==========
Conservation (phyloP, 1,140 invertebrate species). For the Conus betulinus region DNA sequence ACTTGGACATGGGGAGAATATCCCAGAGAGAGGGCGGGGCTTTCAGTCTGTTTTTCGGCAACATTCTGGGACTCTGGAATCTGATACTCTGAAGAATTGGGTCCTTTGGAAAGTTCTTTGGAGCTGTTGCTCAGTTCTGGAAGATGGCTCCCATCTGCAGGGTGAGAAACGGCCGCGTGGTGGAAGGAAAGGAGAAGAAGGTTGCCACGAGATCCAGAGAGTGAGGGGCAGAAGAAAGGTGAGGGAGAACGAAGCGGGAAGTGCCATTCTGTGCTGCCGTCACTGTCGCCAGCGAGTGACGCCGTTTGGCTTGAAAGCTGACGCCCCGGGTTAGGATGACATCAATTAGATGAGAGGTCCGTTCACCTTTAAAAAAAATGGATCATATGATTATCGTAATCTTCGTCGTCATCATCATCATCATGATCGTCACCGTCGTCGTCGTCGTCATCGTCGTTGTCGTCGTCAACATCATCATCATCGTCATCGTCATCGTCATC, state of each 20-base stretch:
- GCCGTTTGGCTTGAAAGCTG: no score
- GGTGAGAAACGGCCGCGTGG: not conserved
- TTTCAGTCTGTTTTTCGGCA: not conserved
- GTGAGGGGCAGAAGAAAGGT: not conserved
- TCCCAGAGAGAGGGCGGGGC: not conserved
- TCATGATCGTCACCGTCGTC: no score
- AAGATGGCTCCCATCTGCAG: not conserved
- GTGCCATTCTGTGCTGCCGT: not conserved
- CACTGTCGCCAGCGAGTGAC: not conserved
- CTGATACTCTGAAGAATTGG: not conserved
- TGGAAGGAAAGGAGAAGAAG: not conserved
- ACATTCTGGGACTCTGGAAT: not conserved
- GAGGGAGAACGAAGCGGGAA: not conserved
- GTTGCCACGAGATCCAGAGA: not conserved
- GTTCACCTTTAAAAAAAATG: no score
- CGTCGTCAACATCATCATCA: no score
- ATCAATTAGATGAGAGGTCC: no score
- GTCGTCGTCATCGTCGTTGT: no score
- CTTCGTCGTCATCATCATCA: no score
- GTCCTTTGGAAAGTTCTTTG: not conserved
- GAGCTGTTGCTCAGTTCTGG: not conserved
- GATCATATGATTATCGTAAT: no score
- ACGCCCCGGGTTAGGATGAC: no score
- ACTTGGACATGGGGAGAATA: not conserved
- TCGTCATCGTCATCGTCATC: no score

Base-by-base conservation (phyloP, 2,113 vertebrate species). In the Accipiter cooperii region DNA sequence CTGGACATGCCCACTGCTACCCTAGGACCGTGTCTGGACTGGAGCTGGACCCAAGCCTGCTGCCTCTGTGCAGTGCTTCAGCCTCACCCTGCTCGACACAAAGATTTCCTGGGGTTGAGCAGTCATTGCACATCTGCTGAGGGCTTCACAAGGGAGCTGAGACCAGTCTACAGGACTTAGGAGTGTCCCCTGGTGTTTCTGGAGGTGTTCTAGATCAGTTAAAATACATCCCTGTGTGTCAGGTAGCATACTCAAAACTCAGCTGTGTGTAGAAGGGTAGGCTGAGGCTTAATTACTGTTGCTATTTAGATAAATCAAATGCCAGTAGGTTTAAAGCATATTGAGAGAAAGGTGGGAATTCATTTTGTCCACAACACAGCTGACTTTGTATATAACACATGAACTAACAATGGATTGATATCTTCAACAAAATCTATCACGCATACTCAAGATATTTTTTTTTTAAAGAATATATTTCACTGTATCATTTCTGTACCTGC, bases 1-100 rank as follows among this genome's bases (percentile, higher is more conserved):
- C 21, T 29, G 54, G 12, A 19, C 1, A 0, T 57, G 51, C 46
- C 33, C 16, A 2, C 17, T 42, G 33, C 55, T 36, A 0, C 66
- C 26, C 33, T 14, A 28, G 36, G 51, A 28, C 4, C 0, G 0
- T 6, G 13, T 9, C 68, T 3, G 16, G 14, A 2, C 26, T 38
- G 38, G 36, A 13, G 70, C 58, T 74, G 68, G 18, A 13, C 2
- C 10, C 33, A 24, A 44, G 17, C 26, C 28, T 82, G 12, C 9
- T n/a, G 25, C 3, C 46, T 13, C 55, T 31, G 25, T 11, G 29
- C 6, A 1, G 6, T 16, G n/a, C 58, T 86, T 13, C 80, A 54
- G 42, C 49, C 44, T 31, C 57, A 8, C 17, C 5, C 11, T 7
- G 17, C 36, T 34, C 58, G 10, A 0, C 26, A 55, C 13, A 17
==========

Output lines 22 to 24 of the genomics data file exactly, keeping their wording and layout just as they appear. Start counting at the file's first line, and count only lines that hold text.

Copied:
- GAGCTGTTGCTCAGTTCTGG: not conserved
- GATCATATGATTATCGTAAT: no score
- ACGCCCCGGGTTAGGATGAC: no score